My toe is infected (Ingrown toenail), What do I do?

Toenail infections are common in individuals with weak immunity or diabetes. That said, anyone can get an infected toenail if their feet come into contact with bacteria or fungi through an ingrown nail or wound. In any case, it requires a trip to an emergency podiatrist for proper treatment.

What does an infected toenail look like?

An infection can be minor at first, then gradually worsen and cause symptoms like changes in skin color, redness, a bad smell, oozing, and swelling. You might also notice signs like pressure, the site feeling hot to the touch, a visible break in your skin, and pain at the onset of infection.

If you develop a fever, that’s a sure sign to visit a Thousand Oaks foot doctor. That said, don’t wait until the infection worsens to the point that it makes you sick. Seek urgent care for foot injury at the first signs of infection.

Why is my toenail infected?

Many incidents can lead to an infected toenail, including cutting the nail too short or accidentally cutting a cuticle. An ingrown toenail can also cause an infection, especially when it grows into the skin and you fail to treat it promptly.

Walking barefoot in common areas like the locker room or gym shower could make you susceptible to getting a fungal infection, which can affect your toenails. Some toenail infections are due to other medical conditions such as diabetes. People whose toenails naturally grow downward are also at risk.

Feet yeast infection may likewise cause problems for your toenail. The symptoms include red and tender skin around the nails, with the possibility of developing pus-filled blisters.

Poor hygiene is another culprit. Dirty feet and constant exposure to moisture and sweat for extended periods can help fungus and bacteria grow.

What can I do if my toenail is infected?

Only a Thousand Oaks foot doctor can address toenail infections effectively and promptly. Antibiotics and antifungal medications with preventive strategies or lifestyle changes can help treat the infection and prevent it from returning.

Immediate treatment is also necessary if you want your infected toenail to get well sooner and prevent further complications. So, check your toes a few times each week to watch out for signs of infection and abnormalities, and inspect them daily if you have diabetes. Book an appointment with a podiatrist for urgent care for foot injury if you notice anything wrong.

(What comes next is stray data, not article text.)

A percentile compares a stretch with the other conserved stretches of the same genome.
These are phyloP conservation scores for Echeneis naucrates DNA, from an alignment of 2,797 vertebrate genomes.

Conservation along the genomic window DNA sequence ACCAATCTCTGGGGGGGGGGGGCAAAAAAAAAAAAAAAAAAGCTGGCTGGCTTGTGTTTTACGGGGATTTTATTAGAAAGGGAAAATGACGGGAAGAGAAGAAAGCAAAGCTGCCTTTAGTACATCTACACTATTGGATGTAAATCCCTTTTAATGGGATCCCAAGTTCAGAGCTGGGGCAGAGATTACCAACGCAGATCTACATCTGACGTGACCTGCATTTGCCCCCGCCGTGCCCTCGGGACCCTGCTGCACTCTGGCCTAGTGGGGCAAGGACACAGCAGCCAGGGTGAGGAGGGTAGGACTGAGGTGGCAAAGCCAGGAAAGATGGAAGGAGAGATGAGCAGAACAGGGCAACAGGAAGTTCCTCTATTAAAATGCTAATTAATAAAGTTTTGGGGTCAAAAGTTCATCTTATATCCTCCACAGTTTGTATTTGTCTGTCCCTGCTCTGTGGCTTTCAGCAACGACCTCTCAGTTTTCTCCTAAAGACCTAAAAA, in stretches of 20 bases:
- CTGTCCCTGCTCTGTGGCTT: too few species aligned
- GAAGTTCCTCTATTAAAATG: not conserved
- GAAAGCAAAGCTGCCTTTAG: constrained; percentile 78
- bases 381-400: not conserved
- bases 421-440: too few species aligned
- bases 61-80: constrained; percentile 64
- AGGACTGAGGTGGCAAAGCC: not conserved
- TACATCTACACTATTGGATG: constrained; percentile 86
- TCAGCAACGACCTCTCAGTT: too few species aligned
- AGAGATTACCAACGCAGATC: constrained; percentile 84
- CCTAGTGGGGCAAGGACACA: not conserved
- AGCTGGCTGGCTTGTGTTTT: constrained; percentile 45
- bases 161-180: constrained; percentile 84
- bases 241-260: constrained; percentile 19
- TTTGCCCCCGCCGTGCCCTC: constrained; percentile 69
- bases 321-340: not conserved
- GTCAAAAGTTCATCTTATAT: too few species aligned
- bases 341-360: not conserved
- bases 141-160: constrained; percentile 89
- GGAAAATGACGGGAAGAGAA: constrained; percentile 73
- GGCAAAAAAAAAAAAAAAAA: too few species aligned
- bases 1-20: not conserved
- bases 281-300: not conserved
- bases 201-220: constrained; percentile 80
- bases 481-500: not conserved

Medical treatment for infected toenails

An emergency podiatrist will assess the type of infection you have and prescribe oral and topical antibiotics or antifungals. Some cases may require surgery to drain the pus and deal with the infection more effectively. This is usually recommended for severe ingrown toenails.

Home treatment

A Thousand Oaks foot doctor will prescribe the best treatment for your infection but ask about doing home remedies. They may recommend using antifungal creams or sprays you can buy from a local pharmacy or prescribe special padded socks to minimize moisture on your feet.

Soaking the foot with an infected toenail may help ease pain and swelling and kill the bacteria and fungus. Try warm water with apple cider vinegar or castile soap and Epsom salts for 20 minutes. Dry your foot thoroughly after the soak.

Should you see a doctor?

Seek urgent care for foot injury from a podiatrist when home remedies and over-the-counter medications are not working. If you have a weak immune system or diabetes, it’s best to visit an emergency podiatrist immediately instead of self-medicating.

Visit Urgent Care For Feet instead of going to the ER or standard urgent care. We have board-certified podiatrists and well-equipped clinics to provide immediate treatment for any infection at a more reasonable cost.

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